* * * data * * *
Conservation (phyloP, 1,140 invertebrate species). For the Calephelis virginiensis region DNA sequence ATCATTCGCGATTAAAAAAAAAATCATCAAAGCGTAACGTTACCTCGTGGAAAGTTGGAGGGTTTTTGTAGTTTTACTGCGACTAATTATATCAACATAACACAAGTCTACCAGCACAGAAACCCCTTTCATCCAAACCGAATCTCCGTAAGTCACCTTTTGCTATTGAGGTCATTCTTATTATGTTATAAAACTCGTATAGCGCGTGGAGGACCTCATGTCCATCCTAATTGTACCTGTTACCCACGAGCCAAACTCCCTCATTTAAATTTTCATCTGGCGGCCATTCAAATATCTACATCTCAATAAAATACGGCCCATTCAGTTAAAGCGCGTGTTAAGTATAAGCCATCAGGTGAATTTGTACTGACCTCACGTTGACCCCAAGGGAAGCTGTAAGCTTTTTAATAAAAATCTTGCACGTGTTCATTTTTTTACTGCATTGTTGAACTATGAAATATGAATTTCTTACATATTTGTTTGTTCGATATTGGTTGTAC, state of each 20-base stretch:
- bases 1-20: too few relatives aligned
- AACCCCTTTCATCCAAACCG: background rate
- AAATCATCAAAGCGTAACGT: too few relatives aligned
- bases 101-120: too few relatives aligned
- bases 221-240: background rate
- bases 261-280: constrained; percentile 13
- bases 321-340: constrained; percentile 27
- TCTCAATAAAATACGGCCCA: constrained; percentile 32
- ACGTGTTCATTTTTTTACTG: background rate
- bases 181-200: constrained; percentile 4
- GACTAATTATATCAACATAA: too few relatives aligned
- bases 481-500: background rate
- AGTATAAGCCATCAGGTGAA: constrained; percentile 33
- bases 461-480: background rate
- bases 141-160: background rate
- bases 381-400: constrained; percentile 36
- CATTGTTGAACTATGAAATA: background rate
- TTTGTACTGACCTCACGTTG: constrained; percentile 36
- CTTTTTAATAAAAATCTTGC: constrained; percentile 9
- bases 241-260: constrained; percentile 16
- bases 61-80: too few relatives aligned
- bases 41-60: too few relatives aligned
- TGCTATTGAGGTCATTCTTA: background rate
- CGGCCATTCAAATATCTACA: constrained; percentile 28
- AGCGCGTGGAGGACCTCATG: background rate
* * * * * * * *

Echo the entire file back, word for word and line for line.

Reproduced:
Conservation (phyloP, 1,140 invertebrate species). For the Calephelis virginiensis region DNA sequence ATCATTCGCGATTAAAAAAAAAATCATCAAAGCGTAACGTTACCTCGTGGAAAGTTGGAGGGTTTTTGTAGTTTTACTGCGACTAATTATATCAACATAACACAAGTCTACCAGCACAGAAACCCCTTTCATCCAAACCGAATCTCCGTAAGTCACCTTTTGCTATTGAGGTCATTCTTATTATGTTATAAAACTCGTATAGCGCGTGGAGGACCTCATGTCCATCCTAATTGTACCTGTTACCCACGAGCCAAACTCCCTCATTTAAATTTTCATCTGGCGGCCATTCAAATATCTACATCTCAATAAAATACGGCCCATTCAGTTAAAGCGCGTGTTAAGTATAAGCCATCAGGTGAATTTGTACTGACCTCACGTTGACCCCAAGGGAAGCTGTAAGCTTTTTAATAAAAATCTTGCACGTGTTCATTTTTTTACTGCATTGTTGAACTATGAAATATGAATTTCTTACATATTTGTTTGTTCGATATTGGTTGTAC, state of each 20-base stretch:
- bases 1-20: too few relatives aligned
- AACCCCTTTCATCCAAACCG: background rate
- AAATCATCAAAGCGTAACGT: too few relatives aligned
- bases 101-120: too few relatives aligned
- bases 221-240: background rate
- bases 261-280: constrained; percentile 13
- bases 321-340: constrained; percentile 27
- TCTCAATAAAATACGGCCCA: constrained; percentile 32
- ACGTGTTCATTTTTTTACTG: background rate
- bases 181-200: constrained; percentile 4
- GACTAATTATATCAACATAA: too few relatives aligned
- bases 481-500: background rate
- AGTATAAGCCATCAGGTGAA: constrained; percentile 33
- bases 461-480: background rate
- bases 141-160: background rate
- bases 381-400: constrained; percentile 36
- CATTGTTGAACTATGAAATA: background rate
- TTTGTACTGACCTCACGTTG: constrained; percentile 36
- CTTTTTAATAAAAATCTTGC: constrained; percentile 9
- bases 241-260: constrained; percentile 16
- bases 61-80: too few relatives aligned
- bases 41-60: too few relatives aligned
- TGCTATTGAGGTCATTCTTA: background rate
- CGGCCATTCAAATATCTACA: constrained; percentile 28
- AGCGCGTGGAGGACCTCATG: background rate